The Veg Plot

Chilli harvest: better than Monty’s!

Growing chillis in the greenhouse

A few weeks ago, smooth talking BBC Gardener’s World presenter Monty Don sidled up to his chilli plants to pick a few pods. Usually, Monty harvesting veg is a time when my face turns as green as Mr Don’s fingers, bathed in envy at his far superior yields. But this time, a different sensation washed over me. Relief, pride even… heck… downright euphoria. If I wasn’t nursing an old-man-chases-football hamstring knack I would’ve performed a jaunty jig of jubilation around the living room carpet. Move over Monty, my chillies are better than yours.

There was nothing at all wrong with Monty’s Jalapeño plants. They were a decent size and plenty of shiny green chillies dangled from their stalks. Like me, he grew them in pots housed within the greenhouse. One of my plants looked almost identical. But another, which I grew in a slightly bigger pot, was definitely larger. And that’s the secret. The amount of space given to the roots to suck up the required nutrients.

If my Jalapeños and the similarly productive Padrons were something to crow about then my Hungarian Hot Wax and Aji Lemon plants were worthy of a vast murder of screeching avians. These lucky varieties were afforded the extra luxury of being planted directly into the ground, again under the greenhouse roof, and they’ve capitalised with abandon. The Hot Waxes are big and hugely productive, while the Ajis are OUT OF CONTROL and on the verge of needing to be trimmed WITH SHEARS.

If anyone from the BBCGW production team is reading this, then get some chillis in the ground next year. And if you want to increase viewer envy, tuck some Aji Lemon seeds under Monty’s nose.

The chilli review

I wrote about my chosen chilli varieties after buying my seeds. Now the harvest is in full swing, here’s the verdict on each plant…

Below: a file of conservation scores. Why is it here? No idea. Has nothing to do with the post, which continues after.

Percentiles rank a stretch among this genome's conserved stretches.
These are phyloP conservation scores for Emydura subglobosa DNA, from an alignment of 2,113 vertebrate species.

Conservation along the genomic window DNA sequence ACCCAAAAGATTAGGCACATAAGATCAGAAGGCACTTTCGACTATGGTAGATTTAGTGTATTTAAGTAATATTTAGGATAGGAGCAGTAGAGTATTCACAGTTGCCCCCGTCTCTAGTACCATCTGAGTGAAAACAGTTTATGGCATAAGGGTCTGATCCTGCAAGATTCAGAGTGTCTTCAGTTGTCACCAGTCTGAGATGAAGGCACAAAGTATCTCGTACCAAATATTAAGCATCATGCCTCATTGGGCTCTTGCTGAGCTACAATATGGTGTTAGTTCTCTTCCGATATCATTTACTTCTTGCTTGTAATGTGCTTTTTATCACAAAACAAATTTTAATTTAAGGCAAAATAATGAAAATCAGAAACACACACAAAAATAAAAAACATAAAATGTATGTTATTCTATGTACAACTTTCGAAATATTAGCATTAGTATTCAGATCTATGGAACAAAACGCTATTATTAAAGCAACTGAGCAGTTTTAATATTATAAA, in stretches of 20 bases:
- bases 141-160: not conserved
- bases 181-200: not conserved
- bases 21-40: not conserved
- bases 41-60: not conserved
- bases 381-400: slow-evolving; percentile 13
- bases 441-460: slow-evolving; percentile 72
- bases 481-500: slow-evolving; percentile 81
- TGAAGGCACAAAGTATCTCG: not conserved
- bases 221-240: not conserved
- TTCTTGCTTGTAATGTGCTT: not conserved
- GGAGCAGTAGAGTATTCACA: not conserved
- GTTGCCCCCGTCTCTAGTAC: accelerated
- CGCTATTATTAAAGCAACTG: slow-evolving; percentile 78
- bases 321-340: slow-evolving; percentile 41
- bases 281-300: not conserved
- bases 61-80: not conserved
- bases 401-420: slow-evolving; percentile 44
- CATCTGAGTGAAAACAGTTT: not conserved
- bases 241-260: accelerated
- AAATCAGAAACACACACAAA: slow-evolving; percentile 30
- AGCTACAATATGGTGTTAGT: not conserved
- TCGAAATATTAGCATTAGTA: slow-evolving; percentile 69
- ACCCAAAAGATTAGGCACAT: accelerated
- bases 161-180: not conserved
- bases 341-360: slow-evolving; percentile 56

how to grow padron peppers

The first to be ready, they can be picked very early as heat isn’t the key for these plump little beauties. Speedy picking also encourages more growth so I’ve enjoyed a constant supply throughout summer. Blister them on a hot pan or barbeque and sprinkle with salt, tapas style. But be warned: occasionally a hot one will randomly reveal itself Russian Roulette style. A manageable heat, but a little shock nonetheless.

how to grow hungarian hot wax chilli

Hungarian Hot Wax
My new favourite chilli. Big plant, massively productive and, as with the Padrons, can be harvested quickly. They have a nice bit of heat, but it’s not intense, so eating them whole isn’t too much of a sweaty task. They are also great on the hot pan or barbeque, can be stuffed, pickled, or chopped into salads.

how to grow jalapeno pepper

Less dense foliage and slower to ripen, but can be harvested any time from deep green to red. I’ve had a constant supply throughout summer but not in such high yields as the other plants. Very distinctive flavour and they’re great sliced onto pizzas or other oven baked dishes and even better pickled. Pretty hot but unlikely to cause too much damage.

how to grow aji lemon chillis

Aji Lemon
These grew huge and are covered with hundreds of nobbly chillies. Yes, hundreds. They can be picked green but I prefer waiting for them to turn a bright yellow colour (although this takes quite a while). They have a dry, zesty flavour and are h-h-h-hot. I’ve been chopping them sparingly into most dishes and they work very well in sauces. When the inevitable glut arrives I’ll be drying them – they have thin skins and should be perfect for putting through my dehydrator.




  • Hi there and thank you for the great information. Recently I was given a baby Hungarian paprika plant which has grown really well and is producing Paprika. I keep it in a pot in the conservatory in a bright position. One question please? The Paprika’s are very light green and quite a size but i’m not sure what name they are called or when i should harvest these or wether they will change colour? Any help would be greatly appreciated as I would like to grow other varieties.
    Many thanks

    • Hi Mike
      I suspect they will change from green to red before long. I think there are a few different varieties of the peppers used to make paprika so I wouldn’t know exactly what the final colour should be. I wouldn’t know how to identify them either! You should definitely try some other varieties of chill – I would guess your peppers are quite mild so perhaps go for something a little hotter next time such as Cayenne which also dries excellently and can be easily ground into pepper.

      • Hi Nick

        Thanks for the information. I am searching the net for anything I can find on Hungarian paprika. Ive asked my colleague at work about the colour and she says they go from green to yellow and finally orange to red. I guess I’ve just got to be patient. Yellow is the sweetest of this variety apparently. Any how thanks for getting back to me. I will keep you posted.


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